Results: The inclusion rate in the trial was 11.03% (137/1242). Of the nonparticipants, 13.95% (154/1104) completed the questionnaire. Participants were more highly educated (P=.04), had a paid job less often (P=.03), and were on sick leave more often (P=.03). They reported less PA per week, both moderate (P=.03) and vigorous (P<.01), before diagnosis and during leisure time (P<.01, effect size [ES]=0.44). They reported a significantly lower stage of change (P≤.01), lower self-efficacy (P<.01, ES=0.61), perceived barriers to PA (P<.01, ES=0.54), and more general fatigue (P<.01, ES=0.60). Participants reported lower health-related quality of life for most domains (ES ranging from 0.34 for mental health to 0.48 for social functioning). No significant differences were found for other sociodemographics, mood state, or attitudes toward or perceived social support for PA.

Conclusions: The participants who self-selected for trial participation reported lower PA levels before diagnosis and a stronger need for support compared with nonparticipants. The trial thus included those patients who might benefit the most from internet-based supportive PA interventions.

Trial Registration: Netherlands trial register NTR6911; https://www.trialregister.nl/trial/6733.
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http://dx.doi.org/10.2196/25464DOI Listing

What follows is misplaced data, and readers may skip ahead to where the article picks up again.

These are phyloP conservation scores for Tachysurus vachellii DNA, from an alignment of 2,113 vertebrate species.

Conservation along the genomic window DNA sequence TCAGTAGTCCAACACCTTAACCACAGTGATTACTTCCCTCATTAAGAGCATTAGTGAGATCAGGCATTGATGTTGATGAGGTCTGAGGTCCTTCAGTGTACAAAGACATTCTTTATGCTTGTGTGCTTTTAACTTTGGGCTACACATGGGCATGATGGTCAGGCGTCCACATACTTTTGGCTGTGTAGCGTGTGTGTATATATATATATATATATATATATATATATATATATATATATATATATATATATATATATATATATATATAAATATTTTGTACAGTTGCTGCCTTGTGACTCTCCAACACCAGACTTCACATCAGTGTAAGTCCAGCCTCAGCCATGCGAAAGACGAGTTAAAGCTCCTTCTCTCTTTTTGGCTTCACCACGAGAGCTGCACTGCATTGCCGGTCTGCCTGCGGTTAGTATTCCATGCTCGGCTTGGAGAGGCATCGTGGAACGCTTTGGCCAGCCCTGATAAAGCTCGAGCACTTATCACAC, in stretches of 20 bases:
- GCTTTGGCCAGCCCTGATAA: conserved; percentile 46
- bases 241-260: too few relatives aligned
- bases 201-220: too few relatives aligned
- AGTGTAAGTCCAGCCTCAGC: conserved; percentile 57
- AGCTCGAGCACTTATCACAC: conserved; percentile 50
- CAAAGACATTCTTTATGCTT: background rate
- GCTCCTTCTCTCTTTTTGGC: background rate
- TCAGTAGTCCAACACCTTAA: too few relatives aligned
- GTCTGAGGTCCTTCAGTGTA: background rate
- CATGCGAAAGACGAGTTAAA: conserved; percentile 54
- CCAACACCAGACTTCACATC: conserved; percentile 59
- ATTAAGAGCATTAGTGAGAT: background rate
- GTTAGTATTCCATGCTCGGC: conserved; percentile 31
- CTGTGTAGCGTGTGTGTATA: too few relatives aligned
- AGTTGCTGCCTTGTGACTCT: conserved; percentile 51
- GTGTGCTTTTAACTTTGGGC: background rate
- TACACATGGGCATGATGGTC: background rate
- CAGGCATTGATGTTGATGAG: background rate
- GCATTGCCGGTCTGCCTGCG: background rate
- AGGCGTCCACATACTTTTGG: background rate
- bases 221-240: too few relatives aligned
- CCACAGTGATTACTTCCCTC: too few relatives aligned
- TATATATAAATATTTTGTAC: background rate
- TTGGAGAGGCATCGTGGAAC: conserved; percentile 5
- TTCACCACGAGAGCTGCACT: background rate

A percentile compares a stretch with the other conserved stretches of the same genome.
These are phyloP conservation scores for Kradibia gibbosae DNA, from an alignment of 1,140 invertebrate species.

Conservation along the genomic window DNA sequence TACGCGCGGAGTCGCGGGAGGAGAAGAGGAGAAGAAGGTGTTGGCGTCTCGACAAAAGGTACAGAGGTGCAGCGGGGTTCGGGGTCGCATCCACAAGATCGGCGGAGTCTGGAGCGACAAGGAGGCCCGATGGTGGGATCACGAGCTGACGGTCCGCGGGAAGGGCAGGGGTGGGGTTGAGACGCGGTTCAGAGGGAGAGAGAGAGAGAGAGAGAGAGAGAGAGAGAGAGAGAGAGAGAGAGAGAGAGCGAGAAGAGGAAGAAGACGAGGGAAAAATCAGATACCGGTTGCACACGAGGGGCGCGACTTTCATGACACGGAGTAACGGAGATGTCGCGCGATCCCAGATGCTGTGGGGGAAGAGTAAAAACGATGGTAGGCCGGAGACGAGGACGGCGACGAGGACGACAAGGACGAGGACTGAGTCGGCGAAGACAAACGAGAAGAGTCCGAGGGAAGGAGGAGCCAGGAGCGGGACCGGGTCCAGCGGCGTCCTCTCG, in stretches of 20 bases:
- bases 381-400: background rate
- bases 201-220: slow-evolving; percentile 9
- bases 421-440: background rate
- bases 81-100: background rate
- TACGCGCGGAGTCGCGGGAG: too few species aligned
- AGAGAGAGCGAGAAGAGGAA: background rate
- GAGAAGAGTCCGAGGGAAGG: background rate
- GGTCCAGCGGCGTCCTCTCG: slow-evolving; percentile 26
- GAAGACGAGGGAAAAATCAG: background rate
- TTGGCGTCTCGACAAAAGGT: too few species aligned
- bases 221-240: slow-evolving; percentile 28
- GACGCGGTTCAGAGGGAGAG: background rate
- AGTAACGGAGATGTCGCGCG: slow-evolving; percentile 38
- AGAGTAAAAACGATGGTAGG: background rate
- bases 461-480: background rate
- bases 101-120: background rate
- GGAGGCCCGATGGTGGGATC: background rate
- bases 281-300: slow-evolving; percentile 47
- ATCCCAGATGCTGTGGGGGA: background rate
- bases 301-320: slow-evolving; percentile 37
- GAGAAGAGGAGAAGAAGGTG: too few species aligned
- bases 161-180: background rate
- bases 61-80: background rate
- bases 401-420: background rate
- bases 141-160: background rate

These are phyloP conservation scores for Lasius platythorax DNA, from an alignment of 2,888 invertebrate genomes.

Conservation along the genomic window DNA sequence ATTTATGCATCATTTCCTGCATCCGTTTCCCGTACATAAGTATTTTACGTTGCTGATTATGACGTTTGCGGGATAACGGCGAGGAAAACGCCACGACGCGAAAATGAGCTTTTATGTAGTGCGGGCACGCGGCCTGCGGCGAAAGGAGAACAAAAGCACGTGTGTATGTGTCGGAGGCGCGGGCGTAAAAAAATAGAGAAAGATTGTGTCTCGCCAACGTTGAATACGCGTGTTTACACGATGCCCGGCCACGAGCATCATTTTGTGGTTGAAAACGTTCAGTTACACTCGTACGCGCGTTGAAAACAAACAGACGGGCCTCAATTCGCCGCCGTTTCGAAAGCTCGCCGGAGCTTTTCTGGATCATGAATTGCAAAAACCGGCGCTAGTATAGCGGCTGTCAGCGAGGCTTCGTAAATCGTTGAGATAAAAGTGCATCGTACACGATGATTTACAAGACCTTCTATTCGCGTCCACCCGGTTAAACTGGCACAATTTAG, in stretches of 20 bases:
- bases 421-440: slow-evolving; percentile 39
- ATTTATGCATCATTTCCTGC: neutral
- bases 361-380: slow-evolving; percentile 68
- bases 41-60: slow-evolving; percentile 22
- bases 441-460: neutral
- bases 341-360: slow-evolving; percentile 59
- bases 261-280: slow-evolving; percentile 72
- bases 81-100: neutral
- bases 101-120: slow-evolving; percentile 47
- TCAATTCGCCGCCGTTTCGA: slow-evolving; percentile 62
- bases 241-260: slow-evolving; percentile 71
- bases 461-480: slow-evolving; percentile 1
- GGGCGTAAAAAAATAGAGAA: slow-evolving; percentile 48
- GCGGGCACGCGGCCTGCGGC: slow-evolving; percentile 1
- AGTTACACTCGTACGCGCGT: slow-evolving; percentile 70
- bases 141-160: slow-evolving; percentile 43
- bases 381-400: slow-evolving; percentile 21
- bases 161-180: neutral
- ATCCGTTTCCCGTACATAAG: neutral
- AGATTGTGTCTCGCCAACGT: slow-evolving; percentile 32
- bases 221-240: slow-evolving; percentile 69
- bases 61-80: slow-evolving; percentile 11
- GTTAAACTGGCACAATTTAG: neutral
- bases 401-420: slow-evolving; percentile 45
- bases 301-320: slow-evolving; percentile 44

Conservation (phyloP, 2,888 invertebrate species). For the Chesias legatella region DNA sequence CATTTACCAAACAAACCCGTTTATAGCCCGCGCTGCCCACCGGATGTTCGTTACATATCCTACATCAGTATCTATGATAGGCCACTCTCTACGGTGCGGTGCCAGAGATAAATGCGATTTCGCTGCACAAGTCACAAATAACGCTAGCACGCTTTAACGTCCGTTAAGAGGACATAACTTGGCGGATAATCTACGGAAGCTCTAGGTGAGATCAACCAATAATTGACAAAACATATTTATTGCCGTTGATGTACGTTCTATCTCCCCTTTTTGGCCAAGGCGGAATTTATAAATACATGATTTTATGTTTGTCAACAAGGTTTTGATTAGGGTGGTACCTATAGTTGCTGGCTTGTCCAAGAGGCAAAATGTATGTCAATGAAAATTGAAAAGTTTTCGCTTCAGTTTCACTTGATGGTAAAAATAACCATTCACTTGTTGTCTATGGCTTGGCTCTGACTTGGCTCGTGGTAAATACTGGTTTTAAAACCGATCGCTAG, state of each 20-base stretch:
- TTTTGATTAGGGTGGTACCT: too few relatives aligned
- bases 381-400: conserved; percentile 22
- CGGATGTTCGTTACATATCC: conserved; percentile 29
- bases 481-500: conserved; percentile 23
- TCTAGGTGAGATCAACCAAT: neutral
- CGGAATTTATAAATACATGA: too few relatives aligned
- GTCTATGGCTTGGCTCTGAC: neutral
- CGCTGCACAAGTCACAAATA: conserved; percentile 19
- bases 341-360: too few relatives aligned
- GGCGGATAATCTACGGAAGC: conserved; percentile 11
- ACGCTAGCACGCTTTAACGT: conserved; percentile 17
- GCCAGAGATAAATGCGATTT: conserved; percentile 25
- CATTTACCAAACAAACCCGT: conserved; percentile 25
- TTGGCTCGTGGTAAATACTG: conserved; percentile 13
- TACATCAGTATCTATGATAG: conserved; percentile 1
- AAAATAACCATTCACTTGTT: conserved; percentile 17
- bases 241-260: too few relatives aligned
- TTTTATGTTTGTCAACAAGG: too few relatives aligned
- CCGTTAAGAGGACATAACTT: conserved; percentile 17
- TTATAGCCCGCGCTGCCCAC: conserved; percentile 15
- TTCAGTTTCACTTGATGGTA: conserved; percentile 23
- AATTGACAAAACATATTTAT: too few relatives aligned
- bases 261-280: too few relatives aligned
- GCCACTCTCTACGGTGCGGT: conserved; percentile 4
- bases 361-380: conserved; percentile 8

http://www.ncbi.nlm.nih.gov/pmc/articles/PMC8527379PMC
October 2021

Validation and reliability of the Dutch version of the EORTC QLQ-NMIBC24 Questionnaire Module for patients with non-muscle-invasive bladder cancer.

J Patient Rep Outcomes 2021 Sep 20;5(1):96. Epub 2021 Sep 20.

Department for Health Evidence, Radboud Institute for Health Sciences, Radboud University Medical Center, PO Box 9101, 6500 HB, Nijmegen, The Netherlands.

Background: The European Organisation for Research and Treatment of Cancer (EORTC) quality of life questionnaire for non-muscle invasive bladder cancer (QLQ-NMIBC24) has been available and applied for some years now, but has yet to undergo a full comprehensive psychometric evaluation. The aim of this study was to investigate the psychometric properties of the Dutch version of the EORTC QLQ-NMIBC24 questionnaire in patients with low, intermediate and high risk NMIBC.

Methods: We included patients newly diagnosed with NMIBC participating in the multicenter, population-based prospective cohort studies UroLife or BlaZIB. Psychometric evaluation included examination of the structural validity, reliability (i.e. internal consistency and test-retest reliability), construct validity (i.e. divergent validity and known-groups validity), responsiveness and interpretability.

Results: A total of 1463 patients who completed the baseline questionnaire of UroLife (n = 541, response rate 50%) or BlaZIB (n = 922, response rate 58%) were included. The percentage of missing responses were low for all non-sex related scales (< 1%) and ranged between 6.9% to 50.0% for sex-related scales. More than 15% of the patients obtained the lowest possible scores on nearly each scale (floor effect). The structural validity was adequate; the confirmatory factor analysis showed satisfactory results and all items of multiple items scales had higher within- than between-scale correlations. Reliability of the questionnaire was adequate for most multiple item scales (Cronbach's α ≥ 0.70 and intraclass correlation coefficient ≥ 0.70), with exception of the scales 'malaise' and 'bloating and flatulence'. The questionnaire also showed good construct validity; it showed low correlations with the items of the EORTC core questionnaire and was able to measure differences between risk-based subgroups. The responsiveness of the questionnaire was good, but the interpretability, i.e. minimal important change, could not be determined.